Indonesian also has its own metaphorical expressions. Some of conventional Indonesian metaphors include Dia menjadi kambing hitam dalam kasus itu ‘He became the scapegoat in that case’, Jatuhnya harga saham membuat dia bangkrut ‘The fall in stock price made him bankrupt’ and Kata-katanya membuat aku meledak ‘His words made me blow up’.
The Guardian has an article on educational metaphors. I used this in a class recently and would like to discuss it again more thoroughly. Something that was particularly interesting to me:
“My teacher is an old cow.” What does this mean? How would you respond, as a teacher, if this were said about you?
The New York Times article This is Your Brain on Metaphors is also interesting. It says that your brain sometimes/often interprets metaphorical things literally.
In a remarkable study, Chen-Bo Zhong of the University of Toronto and Katie Liljenquist of Northwestern University demonstrated how the brain has trouble distinguishing between being a dirty scoundrel and being in need of a bath. Volunteers were asked to recall either a moral or immoral act in their past.
Essentially, the ancient Greeks seem to have been trying to re-create the sounds of Scythian names and words on the Amazon vases by writing them out phonetically, the study authors suggest. In doing so, the Greeks may have preserved the roots of ancient languages, showing scholars how these people sounded on the steppes long ago.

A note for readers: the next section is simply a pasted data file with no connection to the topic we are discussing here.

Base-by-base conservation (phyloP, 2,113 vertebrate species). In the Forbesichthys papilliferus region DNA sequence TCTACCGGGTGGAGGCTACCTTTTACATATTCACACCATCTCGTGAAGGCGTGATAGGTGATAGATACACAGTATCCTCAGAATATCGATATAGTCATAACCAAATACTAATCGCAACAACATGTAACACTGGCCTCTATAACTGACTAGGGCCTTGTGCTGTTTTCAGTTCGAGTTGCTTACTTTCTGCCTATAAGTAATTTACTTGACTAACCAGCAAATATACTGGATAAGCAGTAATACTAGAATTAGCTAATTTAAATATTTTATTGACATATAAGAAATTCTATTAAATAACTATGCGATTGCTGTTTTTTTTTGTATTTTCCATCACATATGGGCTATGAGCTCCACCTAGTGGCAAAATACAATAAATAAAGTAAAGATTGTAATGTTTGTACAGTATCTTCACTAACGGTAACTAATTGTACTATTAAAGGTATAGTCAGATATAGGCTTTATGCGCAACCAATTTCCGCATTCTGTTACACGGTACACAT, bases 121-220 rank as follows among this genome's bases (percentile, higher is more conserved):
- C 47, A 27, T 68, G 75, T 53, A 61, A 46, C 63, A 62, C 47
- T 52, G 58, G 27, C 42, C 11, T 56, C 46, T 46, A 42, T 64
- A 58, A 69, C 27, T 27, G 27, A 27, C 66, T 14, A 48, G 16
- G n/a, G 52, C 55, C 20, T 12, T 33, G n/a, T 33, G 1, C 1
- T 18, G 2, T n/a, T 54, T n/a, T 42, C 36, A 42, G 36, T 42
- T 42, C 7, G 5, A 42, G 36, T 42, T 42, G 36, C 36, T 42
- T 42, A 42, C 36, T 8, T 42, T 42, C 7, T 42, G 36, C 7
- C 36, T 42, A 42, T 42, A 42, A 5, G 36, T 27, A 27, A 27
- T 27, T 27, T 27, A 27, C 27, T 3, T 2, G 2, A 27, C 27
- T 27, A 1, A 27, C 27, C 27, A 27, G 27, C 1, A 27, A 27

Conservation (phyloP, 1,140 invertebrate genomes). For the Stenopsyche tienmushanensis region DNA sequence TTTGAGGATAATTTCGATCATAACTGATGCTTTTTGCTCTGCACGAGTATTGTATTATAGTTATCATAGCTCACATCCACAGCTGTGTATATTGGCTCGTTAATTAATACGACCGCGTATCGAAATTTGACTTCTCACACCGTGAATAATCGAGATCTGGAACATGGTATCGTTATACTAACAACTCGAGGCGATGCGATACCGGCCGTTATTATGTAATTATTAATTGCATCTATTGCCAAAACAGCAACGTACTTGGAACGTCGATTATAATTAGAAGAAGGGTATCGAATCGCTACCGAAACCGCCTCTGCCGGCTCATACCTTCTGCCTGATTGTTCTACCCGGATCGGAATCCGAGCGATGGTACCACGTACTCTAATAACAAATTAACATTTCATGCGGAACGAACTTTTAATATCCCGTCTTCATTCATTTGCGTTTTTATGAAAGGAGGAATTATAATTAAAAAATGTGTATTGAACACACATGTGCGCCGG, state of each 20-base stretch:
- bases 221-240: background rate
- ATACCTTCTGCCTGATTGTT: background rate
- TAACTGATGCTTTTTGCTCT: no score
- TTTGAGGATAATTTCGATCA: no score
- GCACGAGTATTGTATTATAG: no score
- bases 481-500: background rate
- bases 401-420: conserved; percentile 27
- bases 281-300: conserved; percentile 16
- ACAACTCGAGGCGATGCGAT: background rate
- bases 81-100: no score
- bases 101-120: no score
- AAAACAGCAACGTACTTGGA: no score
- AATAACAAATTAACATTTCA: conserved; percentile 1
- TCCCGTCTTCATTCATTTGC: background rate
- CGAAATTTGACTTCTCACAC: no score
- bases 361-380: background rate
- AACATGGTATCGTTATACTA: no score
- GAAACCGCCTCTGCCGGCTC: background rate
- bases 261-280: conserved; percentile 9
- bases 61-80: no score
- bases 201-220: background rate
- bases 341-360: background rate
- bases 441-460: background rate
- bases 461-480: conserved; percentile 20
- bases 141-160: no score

Amazons were thought to be solely mythological until archaeologists unearthed Scythian burials of real women warriors, says Mayor, a visiting scholar at Stanford University and author of the just-released The Amazons: Lives and Legends of Warrior Women Across the Ancient World.
The names were probably nicknames or heroic appellations given to Amazons, rather than real family names. Even today, Colarusso says, speakers of modern-day languages in the Caucasus region often use public, descriptive nicknames rather than reveal their real names.
“It’s an interesting accent to tune your ear into.”
Very useful for linguistics and British literature.
“three kind of evidence that you look for…
observations made by people who are writing on the language at the time… Ben Jonson the dramatist tells us, ‘We actually pronounce the r…’
spellings people used at the time … at one point in Romeo and Juliet the word film is spelt p-h-i-l-o-m-e…That’s a very important indication.
rhymes and puns which don’t work in Modern English that do work in OP… ”
2/3s of Shakespeare’s sonnets have rhymes that don’t work in Modern English but do in OP.
“Actors all said that the OP altered their performance…It changed the way they perceived their characters…”
“The OP Romeo and Juliet was 10 minutes faster.”
“It’s an earthier accent.”
“can make the original meaning clearer”
“sound shift… from pronunciation of whore to o’er/ore… perfect pun”